Beyond Store-Bought

Cookbook author brings burger buns to home bakers

By Tessa Marguerite Outland
December 2019

A few years ago, Gregory Berger’s interest in cooking and baking was purely part of the household routine. But then, one sourdough loaf changed everything.

Berger is a stay-at-home dad who spends his days caring for his son, Rowan, while running his own graphic design company in Sacramento. He became inspired to delve into the world of breadmaking after reading “Cooked: A Natural History of Transformation” by Michael Pollan.

“The recipe was very well received in the restaurant,” says Barnum-Dann, adding that Gregory Berger also assisted in creating Localis’ sourdough recipe that is used daily.
It was becoming evident that Sacramento residents were hungry for these unconventional breads. With an abundance of creative and scrumptious recipes sizzling in his brain, Gregory Berger decided to create his own cookbook.

“Buns and Burgers: Handcrafted Burgers from Top to Bottom,” released in September, instructs readers on how to grill juicy burgers and bake mouthwatering buns in 32 recipes. Creating bread, bun and burger recipes with texture and color is tied to Berger’s artistic background. “I was originally inspired by when you go to a bagel store they have a zillion different flavors, but you can’t get those on hamburger buns,” he muses. “Why not?”

“Buns and Burgers” includes beginner recipes for a classic burger on a sesame bun all the way to a Cubano burger on a brioche buttermilk bun (see sidebar). Some recipes use just four or five inexpensive ingredients, while others land squarely on the expert level. People are in awe of the Black Charcoal Bun recipe, which includes activated charcoal, a powder that makes the bun completely black but taste like a normal, fluffy, delicious bun.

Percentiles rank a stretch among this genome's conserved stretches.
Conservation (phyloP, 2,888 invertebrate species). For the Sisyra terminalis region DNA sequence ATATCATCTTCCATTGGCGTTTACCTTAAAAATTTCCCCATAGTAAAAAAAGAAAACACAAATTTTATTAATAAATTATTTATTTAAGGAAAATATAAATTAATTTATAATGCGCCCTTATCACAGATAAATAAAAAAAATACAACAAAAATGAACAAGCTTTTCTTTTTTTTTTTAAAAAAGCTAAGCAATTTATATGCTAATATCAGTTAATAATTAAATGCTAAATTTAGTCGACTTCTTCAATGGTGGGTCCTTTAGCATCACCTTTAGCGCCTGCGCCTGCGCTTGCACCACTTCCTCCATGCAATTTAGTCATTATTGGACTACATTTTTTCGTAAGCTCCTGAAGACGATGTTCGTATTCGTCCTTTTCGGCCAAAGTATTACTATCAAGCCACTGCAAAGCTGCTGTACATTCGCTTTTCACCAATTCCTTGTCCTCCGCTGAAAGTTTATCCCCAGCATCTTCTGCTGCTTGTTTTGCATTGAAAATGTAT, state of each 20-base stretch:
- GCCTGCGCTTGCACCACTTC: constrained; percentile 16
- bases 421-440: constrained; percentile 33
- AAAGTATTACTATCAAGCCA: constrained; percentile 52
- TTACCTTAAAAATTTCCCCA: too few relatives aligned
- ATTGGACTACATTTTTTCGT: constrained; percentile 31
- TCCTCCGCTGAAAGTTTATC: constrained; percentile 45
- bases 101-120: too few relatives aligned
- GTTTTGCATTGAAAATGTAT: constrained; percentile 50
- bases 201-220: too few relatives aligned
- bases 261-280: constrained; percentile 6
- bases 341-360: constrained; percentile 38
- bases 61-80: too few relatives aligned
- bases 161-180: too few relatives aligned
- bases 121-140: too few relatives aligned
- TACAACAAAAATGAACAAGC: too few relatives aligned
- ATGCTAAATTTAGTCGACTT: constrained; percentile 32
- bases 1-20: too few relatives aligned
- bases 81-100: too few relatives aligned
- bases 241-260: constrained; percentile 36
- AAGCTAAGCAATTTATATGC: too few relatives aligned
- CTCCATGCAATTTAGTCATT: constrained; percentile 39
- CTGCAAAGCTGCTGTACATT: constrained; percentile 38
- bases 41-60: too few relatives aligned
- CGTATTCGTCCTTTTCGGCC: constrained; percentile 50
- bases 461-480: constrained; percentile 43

Pollan’s book explores how the “cook” is the link between nature and culture. By using the four elements—fire, water, air and earth—a cook or baker can transform natural substances into food. In his book, Pollan recommends “Tartine” by Chad Robertson, a cookbook laden with pictures of perfect bread loaves and elaborate recipes, including a 35-page recipe for sourdough.

“It just intrigued me to try the sourdough recipe,” Berger says. He followed the detailed instructions, beginning with gathering ingredients from his backyard for the sourdough starter. “Pretty much the first time I did it, it worked! I was kind of hooked from then.”

Soon, Berger’s interest in baking became more of a ritual than occasional hobby, and his wife, Lori, was particularly supportive. Imagine coming home every day to the smell of fresh-baked bread, warm and just out of the oven. “She was very excited about it,” Berger says with a smile.

Berger’s breads have won awards at the state fair, and have made appearances at the Sacramento Burger Battle, Sacramento Sausage Fest, pop-ups and local restaurants.

Through his graphic design company, Gregory Berger was familiar with the owners of several Sacramento restaurants and farm-to-fork-focused businesses. He approached Christopher Barnum-Dann, owner and executive chef of the Midtown restaurant Localis, and asked if he could create an original brioche bun recipe for the restaurant.

For his burger recipes, at home and in the cookbook, Berger uses Stemple Creek Ranch grass-fed beef from V. Miller Meats in East Sacramento, and shops at farmers markets for fresh, seasonal vegetables. “Buns and Burgers” features a section written by Eric V. Miller and a page about cooking with fresh ingredients by Jay Cuff of Hearty Fork Farm in Dixon.

Berger encourages even the most novice of home bakers to try his recipes and go beyond basic store-bought buns. “I keep telling people they should just try to make their own burger buns,” Berger says. “We’re in a time when everyone’s trying to ‘do-it-yourself,’ but they leave the bun and bread to someone else.”

Tessa Marguerite Outland can be reached at Follow us on Facebook, Twitter and Instagram: @insidesacramento.

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